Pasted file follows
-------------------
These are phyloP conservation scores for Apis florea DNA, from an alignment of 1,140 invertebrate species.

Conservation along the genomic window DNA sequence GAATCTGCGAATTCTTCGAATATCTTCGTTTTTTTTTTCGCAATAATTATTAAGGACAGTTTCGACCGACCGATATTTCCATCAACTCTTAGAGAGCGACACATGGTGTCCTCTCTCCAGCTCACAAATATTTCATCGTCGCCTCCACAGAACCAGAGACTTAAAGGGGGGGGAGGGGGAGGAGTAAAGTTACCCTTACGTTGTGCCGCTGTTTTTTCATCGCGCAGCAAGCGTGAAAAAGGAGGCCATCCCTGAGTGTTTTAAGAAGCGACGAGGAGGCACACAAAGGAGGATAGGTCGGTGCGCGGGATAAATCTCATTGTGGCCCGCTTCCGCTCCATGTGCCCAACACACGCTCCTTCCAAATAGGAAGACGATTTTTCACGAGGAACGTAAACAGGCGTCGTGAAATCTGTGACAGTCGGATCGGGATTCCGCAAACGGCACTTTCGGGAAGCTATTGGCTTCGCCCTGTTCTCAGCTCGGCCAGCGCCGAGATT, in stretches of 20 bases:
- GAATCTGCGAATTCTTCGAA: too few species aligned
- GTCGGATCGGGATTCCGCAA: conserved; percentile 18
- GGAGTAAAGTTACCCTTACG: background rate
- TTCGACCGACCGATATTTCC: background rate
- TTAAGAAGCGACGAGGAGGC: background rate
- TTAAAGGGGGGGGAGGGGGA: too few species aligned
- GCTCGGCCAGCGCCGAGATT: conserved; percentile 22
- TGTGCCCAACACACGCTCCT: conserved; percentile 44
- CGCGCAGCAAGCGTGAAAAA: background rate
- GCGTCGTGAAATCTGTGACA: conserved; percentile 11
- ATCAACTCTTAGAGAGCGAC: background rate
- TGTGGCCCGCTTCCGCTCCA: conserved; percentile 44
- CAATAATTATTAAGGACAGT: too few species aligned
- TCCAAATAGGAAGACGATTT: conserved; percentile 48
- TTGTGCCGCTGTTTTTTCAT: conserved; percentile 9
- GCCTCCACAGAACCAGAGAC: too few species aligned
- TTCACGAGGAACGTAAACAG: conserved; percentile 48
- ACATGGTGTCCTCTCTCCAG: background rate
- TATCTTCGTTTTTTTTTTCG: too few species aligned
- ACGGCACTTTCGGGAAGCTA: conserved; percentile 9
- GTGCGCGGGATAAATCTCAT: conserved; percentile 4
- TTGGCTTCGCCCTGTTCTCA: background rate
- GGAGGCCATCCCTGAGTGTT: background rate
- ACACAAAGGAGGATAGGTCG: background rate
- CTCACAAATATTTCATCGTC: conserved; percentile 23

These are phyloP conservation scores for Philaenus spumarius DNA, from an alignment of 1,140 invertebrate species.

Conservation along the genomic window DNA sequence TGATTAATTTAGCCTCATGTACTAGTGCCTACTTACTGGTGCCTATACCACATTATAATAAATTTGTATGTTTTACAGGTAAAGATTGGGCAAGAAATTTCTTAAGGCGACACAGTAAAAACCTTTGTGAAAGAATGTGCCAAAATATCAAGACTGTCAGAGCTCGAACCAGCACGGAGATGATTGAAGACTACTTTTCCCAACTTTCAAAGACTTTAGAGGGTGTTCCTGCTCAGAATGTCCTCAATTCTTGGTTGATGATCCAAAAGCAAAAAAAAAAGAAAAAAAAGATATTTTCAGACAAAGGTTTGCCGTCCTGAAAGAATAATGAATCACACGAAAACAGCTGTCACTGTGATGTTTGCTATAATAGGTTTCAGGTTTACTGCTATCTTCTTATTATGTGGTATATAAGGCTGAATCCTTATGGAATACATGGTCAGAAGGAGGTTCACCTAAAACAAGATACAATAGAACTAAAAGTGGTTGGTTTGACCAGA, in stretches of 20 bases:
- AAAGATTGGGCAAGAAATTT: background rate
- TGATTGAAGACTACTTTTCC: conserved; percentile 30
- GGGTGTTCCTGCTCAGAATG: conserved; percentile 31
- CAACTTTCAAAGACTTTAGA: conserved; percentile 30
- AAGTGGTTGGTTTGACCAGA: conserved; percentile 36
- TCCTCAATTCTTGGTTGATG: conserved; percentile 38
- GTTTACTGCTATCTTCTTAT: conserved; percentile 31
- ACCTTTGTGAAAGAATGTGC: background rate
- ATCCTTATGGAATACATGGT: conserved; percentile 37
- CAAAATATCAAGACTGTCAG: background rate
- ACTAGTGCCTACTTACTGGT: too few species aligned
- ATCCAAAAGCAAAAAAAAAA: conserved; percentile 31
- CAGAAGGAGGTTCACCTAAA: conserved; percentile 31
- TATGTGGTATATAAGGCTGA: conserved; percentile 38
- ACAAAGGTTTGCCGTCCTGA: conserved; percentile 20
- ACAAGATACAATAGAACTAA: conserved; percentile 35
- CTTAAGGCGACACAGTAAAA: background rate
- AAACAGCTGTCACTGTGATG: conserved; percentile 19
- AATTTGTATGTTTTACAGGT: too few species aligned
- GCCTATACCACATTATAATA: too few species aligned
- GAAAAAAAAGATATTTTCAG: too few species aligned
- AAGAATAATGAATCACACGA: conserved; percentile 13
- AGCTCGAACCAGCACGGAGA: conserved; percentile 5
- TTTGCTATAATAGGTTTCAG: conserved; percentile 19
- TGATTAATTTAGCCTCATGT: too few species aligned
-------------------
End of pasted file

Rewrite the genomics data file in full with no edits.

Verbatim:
These are phyloP conservation scores for Apis florea DNA, from an alignment of 1,140 invertebrate species.

Conservation along the genomic window DNA sequence GAATCTGCGAATTCTTCGAATATCTTCGTTTTTTTTTTCGCAATAATTATTAAGGACAGTTTCGACCGACCGATATTTCCATCAACTCTTAGAGAGCGACACATGGTGTCCTCTCTCCAGCTCACAAATATTTCATCGTCGCCTCCACAGAACCAGAGACTTAAAGGGGGGGGAGGGGGAGGAGTAAAGTTACCCTTACGTTGTGCCGCTGTTTTTTCATCGCGCAGCAAGCGTGAAAAAGGAGGCCATCCCTGAGTGTTTTAAGAAGCGACGAGGAGGCACACAAAGGAGGATAGGTCGGTGCGCGGGATAAATCTCATTGTGGCCCGCTTCCGCTCCATGTGCCCAACACACGCTCCTTCCAAATAGGAAGACGATTTTTCACGAGGAACGTAAACAGGCGTCGTGAAATCTGTGACAGTCGGATCGGGATTCCGCAAACGGCACTTTCGGGAAGCTATTGGCTTCGCCCTGTTCTCAGCTCGGCCAGCGCCGAGATT, in stretches of 20 bases:
- GAATCTGCGAATTCTTCGAA: too few species aligned
- GTCGGATCGGGATTCCGCAA: conserved; percentile 18
- GGAGTAAAGTTACCCTTACG: background rate
- TTCGACCGACCGATATTTCC: background rate
- TTAAGAAGCGACGAGGAGGC: background rate
- TTAAAGGGGGGGGAGGGGGA: too few species aligned
- GCTCGGCCAGCGCCGAGATT: conserved; percentile 22
- TGTGCCCAACACACGCTCCT: conserved; percentile 44
- CGCGCAGCAAGCGTGAAAAA: background rate
- GCGTCGTGAAATCTGTGACA: conserved; percentile 11
- ATCAACTCTTAGAGAGCGAC: background rate
- TGTGGCCCGCTTCCGCTCCA: conserved; percentile 44
- CAATAATTATTAAGGACAGT: too few species aligned
- TCCAAATAGGAAGACGATTT: conserved; percentile 48
- TTGTGCCGCTGTTTTTTCAT: conserved; percentile 9
- GCCTCCACAGAACCAGAGAC: too few species aligned
- TTCACGAGGAACGTAAACAG: conserved; percentile 48
- ACATGGTGTCCTCTCTCCAG: background rate
- TATCTTCGTTTTTTTTTTCG: too few species aligned
- ACGGCACTTTCGGGAAGCTA: conserved; percentile 9
- GTGCGCGGGATAAATCTCAT: conserved; percentile 4
- TTGGCTTCGCCCTGTTCTCA: background rate
- GGAGGCCATCCCTGAGTGTT: background rate
- ACACAAAGGAGGATAGGTCG: background rate
- CTCACAAATATTTCATCGTC: conserved; percentile 23

These are phyloP conservation scores for Philaenus spumarius DNA, from an alignment of 1,140 invertebrate species.

Conservation along the genomic window DNA sequence TGATTAATTTAGCCTCATGTACTAGTGCCTACTTACTGGTGCCTATACCACATTATAATAAATTTGTATGTTTTACAGGTAAAGATTGGGCAAGAAATTTCTTAAGGCGACACAGTAAAAACCTTTGTGAAAGAATGTGCCAAAATATCAAGACTGTCAGAGCTCGAACCAGCACGGAGATGATTGAAGACTACTTTTCCCAACTTTCAAAGACTTTAGAGGGTGTTCCTGCTCAGAATGTCCTCAATTCTTGGTTGATGATCCAAAAGCAAAAAAAAAAGAAAAAAAAGATATTTTCAGACAAAGGTTTGCCGTCCTGAAAGAATAATGAATCACACGAAAACAGCTGTCACTGTGATGTTTGCTATAATAGGTTTCAGGTTTACTGCTATCTTCTTATTATGTGGTATATAAGGCTGAATCCTTATGGAATACATGGTCAGAAGGAGGTTCACCTAAAACAAGATACAATAGAACTAAAAGTGGTTGGTTTGACCAGA, in stretches of 20 bases:
- AAAGATTGGGCAAGAAATTT: background rate
- TGATTGAAGACTACTTTTCC: conserved; percentile 30
- GGGTGTTCCTGCTCAGAATG: conserved; percentile 31
- CAACTTTCAAAGACTTTAGA: conserved; percentile 30
- AAGTGGTTGGTTTGACCAGA: conserved; percentile 36
- TCCTCAATTCTTGGTTGATG: conserved; percentile 38
- GTTTACTGCTATCTTCTTAT: conserved; percentile 31
- ACCTTTGTGAAAGAATGTGC: background rate
- ATCCTTATGGAATACATGGT: conserved; percentile 37
- CAAAATATCAAGACTGTCAG: background rate
- ACTAGTGCCTACTTACTGGT: too few species aligned
- ATCCAAAAGCAAAAAAAAAA: conserved; percentile 31
- CAGAAGGAGGTTCACCTAAA: conserved; percentile 31
- TATGTGGTATATAAGGCTGA: conserved; percentile 38
- ACAAAGGTTTGCCGTCCTGA: conserved; percentile 20
- ACAAGATACAATAGAACTAA: conserved; percentile 35
- CTTAAGGCGACACAGTAAAA: background rate
- AAACAGCTGTCACTGTGATG: conserved; percentile 19
- AATTTGTATGTTTTACAGGT: too few species aligned
- GCCTATACCACATTATAATA: too few species aligned
- GAAAAAAAAGATATTTTCAG: too few species aligned
- AAGAATAATGAATCACACGA: conserved; percentile 13
- AGCTCGAACCAGCACGGAGA: conserved; percentile 5
- TTTGCTATAATAGGTTTCAG: conserved; percentile 19
- TGATTAATTTAGCCTCATGT: too few species aligned